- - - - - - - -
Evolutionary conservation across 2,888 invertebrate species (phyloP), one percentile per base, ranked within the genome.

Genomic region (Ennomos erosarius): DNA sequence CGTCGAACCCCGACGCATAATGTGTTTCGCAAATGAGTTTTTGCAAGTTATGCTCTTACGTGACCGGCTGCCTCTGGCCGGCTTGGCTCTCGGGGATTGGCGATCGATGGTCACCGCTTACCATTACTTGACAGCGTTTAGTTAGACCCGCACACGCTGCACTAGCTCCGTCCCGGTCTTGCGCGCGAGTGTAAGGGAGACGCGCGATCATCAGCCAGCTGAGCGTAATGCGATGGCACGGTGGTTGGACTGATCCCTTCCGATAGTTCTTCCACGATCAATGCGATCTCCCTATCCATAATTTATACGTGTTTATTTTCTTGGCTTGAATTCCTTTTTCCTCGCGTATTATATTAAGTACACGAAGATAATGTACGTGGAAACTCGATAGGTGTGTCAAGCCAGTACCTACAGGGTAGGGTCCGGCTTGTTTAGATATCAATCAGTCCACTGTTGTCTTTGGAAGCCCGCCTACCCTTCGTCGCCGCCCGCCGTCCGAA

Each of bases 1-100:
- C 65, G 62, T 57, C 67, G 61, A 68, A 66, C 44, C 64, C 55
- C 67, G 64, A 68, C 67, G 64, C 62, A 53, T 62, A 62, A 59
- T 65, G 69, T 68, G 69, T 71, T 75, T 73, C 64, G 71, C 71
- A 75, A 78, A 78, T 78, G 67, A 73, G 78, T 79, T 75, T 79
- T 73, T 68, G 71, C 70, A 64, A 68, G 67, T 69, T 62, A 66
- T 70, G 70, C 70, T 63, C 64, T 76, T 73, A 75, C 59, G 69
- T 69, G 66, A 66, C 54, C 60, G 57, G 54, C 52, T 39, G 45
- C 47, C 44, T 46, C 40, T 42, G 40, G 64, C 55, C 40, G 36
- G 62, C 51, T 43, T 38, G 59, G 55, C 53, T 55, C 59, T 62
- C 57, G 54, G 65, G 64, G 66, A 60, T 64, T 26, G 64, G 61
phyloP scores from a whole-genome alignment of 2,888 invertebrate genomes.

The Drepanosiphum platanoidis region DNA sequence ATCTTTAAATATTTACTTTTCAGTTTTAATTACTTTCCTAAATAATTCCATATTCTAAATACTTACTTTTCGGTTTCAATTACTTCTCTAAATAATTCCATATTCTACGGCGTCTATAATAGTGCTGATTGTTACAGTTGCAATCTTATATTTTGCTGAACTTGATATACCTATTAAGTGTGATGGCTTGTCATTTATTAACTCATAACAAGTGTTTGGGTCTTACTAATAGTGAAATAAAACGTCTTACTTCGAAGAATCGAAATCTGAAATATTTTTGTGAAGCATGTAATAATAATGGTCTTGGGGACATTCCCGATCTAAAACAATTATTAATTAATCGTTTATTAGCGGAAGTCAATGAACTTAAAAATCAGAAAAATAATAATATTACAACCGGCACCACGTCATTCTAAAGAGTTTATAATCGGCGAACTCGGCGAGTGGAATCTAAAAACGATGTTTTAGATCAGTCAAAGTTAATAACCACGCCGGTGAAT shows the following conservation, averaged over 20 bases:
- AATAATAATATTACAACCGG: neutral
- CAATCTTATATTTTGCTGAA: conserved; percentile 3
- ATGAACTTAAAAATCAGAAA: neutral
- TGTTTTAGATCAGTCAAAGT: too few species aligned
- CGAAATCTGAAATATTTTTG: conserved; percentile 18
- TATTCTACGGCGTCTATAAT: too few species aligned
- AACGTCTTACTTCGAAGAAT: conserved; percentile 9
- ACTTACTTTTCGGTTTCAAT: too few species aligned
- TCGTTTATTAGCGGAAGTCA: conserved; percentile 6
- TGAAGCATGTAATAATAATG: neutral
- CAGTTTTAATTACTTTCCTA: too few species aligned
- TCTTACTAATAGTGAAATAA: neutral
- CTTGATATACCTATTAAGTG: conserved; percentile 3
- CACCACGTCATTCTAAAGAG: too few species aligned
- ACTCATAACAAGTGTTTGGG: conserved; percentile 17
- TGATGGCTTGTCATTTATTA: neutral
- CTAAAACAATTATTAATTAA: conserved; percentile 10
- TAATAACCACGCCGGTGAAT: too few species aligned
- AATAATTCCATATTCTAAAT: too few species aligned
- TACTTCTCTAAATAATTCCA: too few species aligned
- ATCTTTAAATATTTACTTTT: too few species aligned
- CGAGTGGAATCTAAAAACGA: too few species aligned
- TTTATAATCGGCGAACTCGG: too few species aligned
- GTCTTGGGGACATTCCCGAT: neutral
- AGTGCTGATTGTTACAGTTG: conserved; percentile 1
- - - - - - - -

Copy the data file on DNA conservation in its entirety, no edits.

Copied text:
Evolutionary conservation across 2,888 invertebrate species (phyloP), one percentile per base, ranked within the genome.

Genomic region (Ennomos erosarius): DNA sequence CGTCGAACCCCGACGCATAATGTGTTTCGCAAATGAGTTTTTGCAAGTTATGCTCTTACGTGACCGGCTGCCTCTGGCCGGCTTGGCTCTCGGGGATTGGCGATCGATGGTCACCGCTTACCATTACTTGACAGCGTTTAGTTAGACCCGCACACGCTGCACTAGCTCCGTCCCGGTCTTGCGCGCGAGTGTAAGGGAGACGCGCGATCATCAGCCAGCTGAGCGTAATGCGATGGCACGGTGGTTGGACTGATCCCTTCCGATAGTTCTTCCACGATCAATGCGATCTCCCTATCCATAATTTATACGTGTTTATTTTCTTGGCTTGAATTCCTTTTTCCTCGCGTATTATATTAAGTACACGAAGATAATGTACGTGGAAACTCGATAGGTGTGTCAAGCCAGTACCTACAGGGTAGGGTCCGGCTTGTTTAGATATCAATCAGTCCACTGTTGTCTTTGGAAGCCCGCCTACCCTTCGTCGCCGCCCGCCGTCCGAA

Each of bases 1-100:
- C 65, G 62, T 57, C 67, G 61, A 68, A 66, C 44, C 64, C 55
- C 67, G 64, A 68, C 67, G 64, C 62, A 53, T 62, A 62, A 59
- T 65, G 69, T 68, G 69, T 71, T 75, T 73, C 64, G 71, C 71
- A 75, A 78, A 78, T 78, G 67, A 73, G 78, T 79, T 75, T 79
- T 73, T 68, G 71, C 70, A 64, A 68, G 67, T 69, T 62, A 66
- T 70, G 70, C 70, T 63, C 64, T 76, T 73, A 75, C 59, G 69
- T 69, G 66, A 66, C 54, C 60, G 57, G 54, C 52, T 39, G 45
- C 47, C 44, T 46, C 40, T 42, G 40, G 64, C 55, C 40, G 36
- G 62, C 51, T 43, T 38, G 59, G 55, C 53, T 55, C 59, T 62
- C 57, G 54, G 65, G 64, G 66, A 60, T 64, T 26, G 64, G 61
phyloP scores from a whole-genome alignment of 2,888 invertebrate genomes.

The Drepanosiphum platanoidis region DNA sequence ATCTTTAAATATTTACTTTTCAGTTTTAATTACTTTCCTAAATAATTCCATATTCTAAATACTTACTTTTCGGTTTCAATTACTTCTCTAAATAATTCCATATTCTACGGCGTCTATAATAGTGCTGATTGTTACAGTTGCAATCTTATATTTTGCTGAACTTGATATACCTATTAAGTGTGATGGCTTGTCATTTATTAACTCATAACAAGTGTTTGGGTCTTACTAATAGTGAAATAAAACGTCTTACTTCGAAGAATCGAAATCTGAAATATTTTTGTGAAGCATGTAATAATAATGGTCTTGGGGACATTCCCGATCTAAAACAATTATTAATTAATCGTTTATTAGCGGAAGTCAATGAACTTAAAAATCAGAAAAATAATAATATTACAACCGGCACCACGTCATTCTAAAGAGTTTATAATCGGCGAACTCGGCGAGTGGAATCTAAAAACGATGTTTTAGATCAGTCAAAGTTAATAACCACGCCGGTGAAT shows the following conservation, averaged over 20 bases:
- AATAATAATATTACAACCGG: neutral
- CAATCTTATATTTTGCTGAA: conserved; percentile 3
- ATGAACTTAAAAATCAGAAA: neutral
- TGTTTTAGATCAGTCAAAGT: too few species aligned
- CGAAATCTGAAATATTTTTG: conserved; percentile 18
- TATTCTACGGCGTCTATAAT: too few species aligned
- AACGTCTTACTTCGAAGAAT: conserved; percentile 9
- ACTTACTTTTCGGTTTCAAT: too few species aligned
- TCGTTTATTAGCGGAAGTCA: conserved; percentile 6
- TGAAGCATGTAATAATAATG: neutral
- CAGTTTTAATTACTTTCCTA: too few species aligned
- TCTTACTAATAGTGAAATAA: neutral
- CTTGATATACCTATTAAGTG: conserved; percentile 3
- CACCACGTCATTCTAAAGAG: too few species aligned
- ACTCATAACAAGTGTTTGGG: conserved; percentile 17
- TGATGGCTTGTCATTTATTA: neutral
- CTAAAACAATTATTAATTAA: conserved; percentile 10
- TAATAACCACGCCGGTGAAT: too few species aligned
- AATAATTCCATATTCTAAAT: too few species aligned
- TACTTCTCTAAATAATTCCA: too few species aligned
- ATCTTTAAATATTTACTTTT: too few species aligned
- CGAGTGGAATCTAAAAACGA: too few species aligned
- TTTATAATCGGCGAACTCGG: too few species aligned
- GTCTTGGGGACATTCCCGAT: neutral
- AGTGCTGATTGTTACAGTTG: conserved; percentile 1